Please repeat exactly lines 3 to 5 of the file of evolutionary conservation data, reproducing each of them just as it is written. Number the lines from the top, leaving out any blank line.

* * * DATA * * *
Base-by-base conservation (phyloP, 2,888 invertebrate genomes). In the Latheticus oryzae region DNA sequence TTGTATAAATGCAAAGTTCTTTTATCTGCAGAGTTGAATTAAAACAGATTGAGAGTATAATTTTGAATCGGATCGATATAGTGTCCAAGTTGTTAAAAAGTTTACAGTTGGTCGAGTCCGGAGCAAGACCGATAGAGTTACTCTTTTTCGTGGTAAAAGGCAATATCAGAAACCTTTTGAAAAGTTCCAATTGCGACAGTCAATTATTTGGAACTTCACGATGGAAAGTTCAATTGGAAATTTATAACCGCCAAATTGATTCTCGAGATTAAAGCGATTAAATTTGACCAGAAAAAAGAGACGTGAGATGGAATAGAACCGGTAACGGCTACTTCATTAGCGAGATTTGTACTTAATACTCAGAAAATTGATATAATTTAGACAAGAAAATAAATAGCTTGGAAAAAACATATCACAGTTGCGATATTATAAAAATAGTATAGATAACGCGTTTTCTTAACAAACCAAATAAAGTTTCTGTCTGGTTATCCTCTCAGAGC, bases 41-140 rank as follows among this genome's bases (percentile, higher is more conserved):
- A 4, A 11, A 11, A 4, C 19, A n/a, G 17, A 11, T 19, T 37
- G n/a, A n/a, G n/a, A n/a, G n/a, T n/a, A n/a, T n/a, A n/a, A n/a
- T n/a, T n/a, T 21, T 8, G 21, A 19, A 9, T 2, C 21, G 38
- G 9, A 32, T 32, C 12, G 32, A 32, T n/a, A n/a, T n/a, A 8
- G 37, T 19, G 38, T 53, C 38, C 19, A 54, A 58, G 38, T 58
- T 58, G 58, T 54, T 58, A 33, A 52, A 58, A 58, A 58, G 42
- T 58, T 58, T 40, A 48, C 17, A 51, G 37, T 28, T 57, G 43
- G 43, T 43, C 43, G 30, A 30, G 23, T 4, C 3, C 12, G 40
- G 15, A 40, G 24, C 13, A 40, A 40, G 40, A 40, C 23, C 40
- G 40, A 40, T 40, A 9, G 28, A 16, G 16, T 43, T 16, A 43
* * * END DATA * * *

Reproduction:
- G n/a, A n/a, G n/a, A n/a, G n/a, T n/a, A n/a, T n/a, A n/a, A n/a
- T n/a, T n/a, T 21, T 8, G 21, A 19, A 9, T 2, C 21, G 38
- G 9, A 32, T 32, C 12, G 32, A 32, T n/a, A n/a, T n/a, A 8